Blink-182 announced the first tour in support of Blink-182 on October 17, 2003, named the DollaBill Tour. The all-ages club tour featured support acts Bubba Sparxxx and The Kinison, and, as the name suggests, tickets were sold for $1. DeLonge explained the first return to small venues in several years in the initial press release for the tour: "For years we played in small clubs and that's where you can really connect with your fans."[92] The tour ended shortly after the release of Blink-182 on November 21, 2003, at local San Diego venue SOMA. An additional concert at the Phoenix Concert Theatre on December 2, 2003, was held in Toronto, Canada with My Chemical Romance as the opener.[93]

A performance at KWOD's Twisted X-Mas show shortly before Christmas 2003 became the final show of the year,[94] and a European tour followed during in mid-February 2004.[95] During an Australian tour in March 2004, Barker injured his foot and the band was forced to cancel tour dates in Japan for the rest of the month.[96] A U.S. tour took place from late April to May 2004,[97] and a highly publicized tour featuring Blink-182 and No Doubt was performed during June 2004, in support of Blink-182 and No Doubt's The Singles 1992–2003.[98][99] The cancelled Australian tour dates were rescheduled and performed in August and September 2004.[100] The band appeared on September 17, 2004, at the MTV Icon tribute to The Cure, performing a cover of "A Letter to Elise" and "All of This", which was recorded and later broadcast on October 31, 2004.[101] The band headed to Europe for a two-week tour near the end of the year,[48] which culminated at their final show on December 16, 2004, at the Point Theatre in Dublin, Ireland.[53][102]

Although the band had planned for a U.S. tour in support of "Always", tensions within the band had risen on the final European tour and the band announced an 'indefinite hiatus' on February 22, 2005, as breakup rumors swirled.[103] After touring through 2004, the three essentially stopped communicating with one another. Hoppus had initially had difficulty accepting the group's new direction.[21] After some tragic events involving the band and its entourage, Blink-182 reunited in February 2009.[53]

Legacy[edit]

The Los Angeles Times referred to Blink-182 as the band's "underrated masterwork,"[21] writing that the record is generally considered by "fans, critics and band members alike as its best work, Blink’s answer to Pet Sounds or Sgt. Pepper's Lonely Hearts Club Band."[104] The band themselves have regarded it as a "huge turning point" in their career, marking a change in the way to write and record music, as well as view themselves.[105]

The band celebrated the tenth anniversary of the album by performing it in full in November 2013. After a pair of Hollywood Palladium shows sold out in a record 32 seconds,[104] the band added three additional dates at The Wiltern in Los Angeles, which also sold out.[21] MTV News called it "a fitting tribute to an album that, in the decade since it was first released, has become a bit of a touchstone — a defining moment not just for the band, but for the genre of punk, in all its permutations."[105] Jon Blistein of Radio.com called the album "an unquestionable masterpiece" in the site's "Not Fade Away" series, which examines "some of the greatest albums of the past few decades."[45] In it, he writes on the album's influence: "Blink-182 was the band’s most concise break from the pop-punk formula and a catalyst for the wave of pierced-hearts-stuck-to-sleeves-with-tears-and-guyliner "emo" outfits that rose to popularity in its wake (sans the potty humor, of course), including but not limited to Fall Out Boy, My Chemical Romance and Panic! at the Disco."[45]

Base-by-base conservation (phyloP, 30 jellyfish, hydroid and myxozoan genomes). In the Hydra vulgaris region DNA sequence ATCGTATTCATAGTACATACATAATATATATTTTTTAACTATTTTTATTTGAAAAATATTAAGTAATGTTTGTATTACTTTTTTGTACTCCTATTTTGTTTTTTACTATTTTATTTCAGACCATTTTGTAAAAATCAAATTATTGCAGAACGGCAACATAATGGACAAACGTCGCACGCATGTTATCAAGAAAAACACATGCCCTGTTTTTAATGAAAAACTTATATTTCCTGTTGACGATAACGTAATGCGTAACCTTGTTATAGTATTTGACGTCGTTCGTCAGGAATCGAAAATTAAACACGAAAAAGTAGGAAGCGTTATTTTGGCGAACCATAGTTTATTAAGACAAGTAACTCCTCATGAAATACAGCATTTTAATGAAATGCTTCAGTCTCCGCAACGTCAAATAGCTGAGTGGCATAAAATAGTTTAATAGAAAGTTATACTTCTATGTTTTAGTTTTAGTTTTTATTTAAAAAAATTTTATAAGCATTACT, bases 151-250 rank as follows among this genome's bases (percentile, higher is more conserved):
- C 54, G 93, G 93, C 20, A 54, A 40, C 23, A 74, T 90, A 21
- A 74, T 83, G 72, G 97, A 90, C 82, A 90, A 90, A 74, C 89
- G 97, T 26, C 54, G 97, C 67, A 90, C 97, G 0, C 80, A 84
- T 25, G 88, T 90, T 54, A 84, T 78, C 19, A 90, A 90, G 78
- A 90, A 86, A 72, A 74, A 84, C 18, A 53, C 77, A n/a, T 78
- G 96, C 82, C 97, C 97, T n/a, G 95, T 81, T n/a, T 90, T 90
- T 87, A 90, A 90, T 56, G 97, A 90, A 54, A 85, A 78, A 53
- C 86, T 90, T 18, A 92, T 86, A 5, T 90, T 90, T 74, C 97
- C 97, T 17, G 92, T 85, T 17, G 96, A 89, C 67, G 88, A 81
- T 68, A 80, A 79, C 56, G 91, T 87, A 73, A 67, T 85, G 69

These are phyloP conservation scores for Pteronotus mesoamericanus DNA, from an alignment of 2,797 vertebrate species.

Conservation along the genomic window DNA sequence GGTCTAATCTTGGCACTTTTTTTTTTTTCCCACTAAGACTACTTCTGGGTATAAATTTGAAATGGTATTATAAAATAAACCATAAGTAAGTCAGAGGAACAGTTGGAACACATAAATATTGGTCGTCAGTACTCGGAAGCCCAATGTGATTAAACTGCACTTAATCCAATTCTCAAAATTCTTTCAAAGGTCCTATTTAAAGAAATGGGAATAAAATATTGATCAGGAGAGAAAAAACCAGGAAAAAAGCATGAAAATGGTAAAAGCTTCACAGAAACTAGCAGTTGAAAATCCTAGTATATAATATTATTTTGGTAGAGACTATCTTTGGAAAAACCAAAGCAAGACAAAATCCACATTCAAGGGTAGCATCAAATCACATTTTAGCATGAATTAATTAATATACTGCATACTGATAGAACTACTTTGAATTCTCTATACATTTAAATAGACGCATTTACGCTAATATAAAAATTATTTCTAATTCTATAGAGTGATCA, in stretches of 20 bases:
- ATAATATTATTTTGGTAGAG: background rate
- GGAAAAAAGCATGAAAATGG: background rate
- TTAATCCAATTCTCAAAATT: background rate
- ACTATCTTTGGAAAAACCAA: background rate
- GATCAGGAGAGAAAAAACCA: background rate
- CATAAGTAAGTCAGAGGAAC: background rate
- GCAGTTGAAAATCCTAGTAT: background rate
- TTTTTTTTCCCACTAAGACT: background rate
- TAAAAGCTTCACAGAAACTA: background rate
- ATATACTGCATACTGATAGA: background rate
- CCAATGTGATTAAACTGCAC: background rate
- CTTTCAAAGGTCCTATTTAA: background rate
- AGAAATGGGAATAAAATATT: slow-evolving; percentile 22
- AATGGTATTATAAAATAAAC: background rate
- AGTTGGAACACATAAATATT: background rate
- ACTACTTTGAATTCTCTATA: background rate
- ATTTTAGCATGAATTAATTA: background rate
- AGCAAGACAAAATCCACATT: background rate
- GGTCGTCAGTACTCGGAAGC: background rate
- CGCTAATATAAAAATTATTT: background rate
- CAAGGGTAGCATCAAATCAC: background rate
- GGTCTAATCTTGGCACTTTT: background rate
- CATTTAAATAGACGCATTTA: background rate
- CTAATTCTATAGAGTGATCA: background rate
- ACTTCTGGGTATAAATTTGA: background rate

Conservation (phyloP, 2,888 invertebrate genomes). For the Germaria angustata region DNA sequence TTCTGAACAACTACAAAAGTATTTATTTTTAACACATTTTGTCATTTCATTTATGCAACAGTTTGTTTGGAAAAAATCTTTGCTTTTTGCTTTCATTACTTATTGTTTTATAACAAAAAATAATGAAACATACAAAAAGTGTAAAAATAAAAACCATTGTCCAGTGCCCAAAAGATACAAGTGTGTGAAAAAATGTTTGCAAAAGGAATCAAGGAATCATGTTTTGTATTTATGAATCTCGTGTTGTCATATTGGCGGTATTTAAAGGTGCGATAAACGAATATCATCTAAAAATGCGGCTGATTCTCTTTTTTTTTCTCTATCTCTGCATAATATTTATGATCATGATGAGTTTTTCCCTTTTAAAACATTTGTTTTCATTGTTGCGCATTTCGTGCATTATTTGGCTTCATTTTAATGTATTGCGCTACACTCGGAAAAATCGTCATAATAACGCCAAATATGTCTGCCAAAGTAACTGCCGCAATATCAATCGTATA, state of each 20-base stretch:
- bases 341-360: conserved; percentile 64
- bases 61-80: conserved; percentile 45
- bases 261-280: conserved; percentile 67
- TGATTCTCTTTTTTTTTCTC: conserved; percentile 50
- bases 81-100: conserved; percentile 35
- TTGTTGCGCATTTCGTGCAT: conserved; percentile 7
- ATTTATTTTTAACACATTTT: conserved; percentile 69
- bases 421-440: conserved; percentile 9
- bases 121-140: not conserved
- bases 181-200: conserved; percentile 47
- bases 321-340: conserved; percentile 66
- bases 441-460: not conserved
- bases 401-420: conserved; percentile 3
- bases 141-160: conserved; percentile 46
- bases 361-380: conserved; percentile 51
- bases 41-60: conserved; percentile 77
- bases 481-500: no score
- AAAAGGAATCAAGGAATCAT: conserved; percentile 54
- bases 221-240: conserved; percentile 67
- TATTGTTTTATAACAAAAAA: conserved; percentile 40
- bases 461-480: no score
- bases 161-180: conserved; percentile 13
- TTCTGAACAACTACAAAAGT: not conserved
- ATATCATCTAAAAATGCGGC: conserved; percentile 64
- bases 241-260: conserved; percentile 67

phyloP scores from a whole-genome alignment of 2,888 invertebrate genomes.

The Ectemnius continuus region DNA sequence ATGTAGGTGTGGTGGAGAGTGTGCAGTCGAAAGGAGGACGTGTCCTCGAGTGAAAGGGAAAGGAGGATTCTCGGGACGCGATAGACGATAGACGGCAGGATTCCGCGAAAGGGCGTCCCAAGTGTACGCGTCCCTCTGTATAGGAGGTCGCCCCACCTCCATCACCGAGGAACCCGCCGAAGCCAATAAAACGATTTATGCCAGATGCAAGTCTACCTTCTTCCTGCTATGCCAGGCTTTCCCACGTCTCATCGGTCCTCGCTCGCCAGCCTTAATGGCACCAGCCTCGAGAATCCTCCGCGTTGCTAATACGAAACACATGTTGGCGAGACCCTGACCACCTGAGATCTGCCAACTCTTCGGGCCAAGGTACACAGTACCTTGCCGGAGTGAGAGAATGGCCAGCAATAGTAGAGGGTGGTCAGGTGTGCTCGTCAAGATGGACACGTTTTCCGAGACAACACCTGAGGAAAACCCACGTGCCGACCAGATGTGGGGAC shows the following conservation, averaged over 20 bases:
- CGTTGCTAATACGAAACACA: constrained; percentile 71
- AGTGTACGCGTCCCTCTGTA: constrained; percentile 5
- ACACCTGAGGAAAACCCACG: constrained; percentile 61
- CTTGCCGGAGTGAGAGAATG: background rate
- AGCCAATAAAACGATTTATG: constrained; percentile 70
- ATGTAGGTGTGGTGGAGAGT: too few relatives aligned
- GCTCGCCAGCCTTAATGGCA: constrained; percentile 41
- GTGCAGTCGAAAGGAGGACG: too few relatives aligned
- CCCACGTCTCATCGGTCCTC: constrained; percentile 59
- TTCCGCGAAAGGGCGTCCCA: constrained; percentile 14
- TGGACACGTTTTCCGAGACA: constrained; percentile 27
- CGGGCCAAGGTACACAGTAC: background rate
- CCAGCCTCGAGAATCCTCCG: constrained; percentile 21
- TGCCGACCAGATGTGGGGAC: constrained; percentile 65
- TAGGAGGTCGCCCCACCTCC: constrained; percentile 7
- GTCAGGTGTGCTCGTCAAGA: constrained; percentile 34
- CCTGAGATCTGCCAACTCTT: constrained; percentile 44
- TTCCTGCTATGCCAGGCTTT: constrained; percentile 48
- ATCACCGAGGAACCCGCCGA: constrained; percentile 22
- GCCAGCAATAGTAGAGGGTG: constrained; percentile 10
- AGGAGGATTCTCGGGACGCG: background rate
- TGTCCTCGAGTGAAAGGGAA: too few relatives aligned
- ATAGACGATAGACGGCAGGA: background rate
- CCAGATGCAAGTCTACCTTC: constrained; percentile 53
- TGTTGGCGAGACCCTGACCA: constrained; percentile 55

Track listing[edit]

All songs written and composed by Blink-182 except where noted[42]

No. Title Length
1. "Feeling This"   2:53
2. "Obvious"   2:43
3. "I Miss You"   3:47
4. "Violence"   5:20
5. "Stockholm Syndrome"   2:42
6. "Down"   3:03
7. "The Fallen Interlude" (Blink-182, Jack Gonzalez) 2:13
8. "Go"   1:53
9. "Asthenia"   4:20
10. "Always"   4:12
11. "Easy Target"   2:20
12. "All of This" (Blink-182, Robert Smith) 4:40
13. "Here's Your Letter"   2:55
14. "I'm Lost Without You"   6:22
Total length:
49:23

Personnel[edit]

[42]

Chart history and certifications[edit]

Chart procession and succession[edit]

Preceded by
Afterglow by Sarah McLachlan
Canadian number-one album
December 6, 2003 – December 13, 2003
Succeeded by
Afterglow by Sarah McLachlan

Release history[edit]

Region Date Label Format Catalog
World November 18, 2003 Geffen Digital download
Canada CD, CS B000133612[110]
Australia 9861407[111]
United Kingdom 0602498614082[110]
Europe 0602498614075[110]
Japan UICF-1018[112]
United States 000133612[110]
August 31, 2010[113] Mightier Than Sword LP[114] mts.023[115]
December 20, 2011 Universal/Geffen/Hot Topic LP B0016366-01
2012 Mightier Than Sword LP (reissue) mts.023/B0013555-01
December 24, 2014 Universal/Geffen/Hot Topic LP (reissue) B0016366-01

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External links[edit]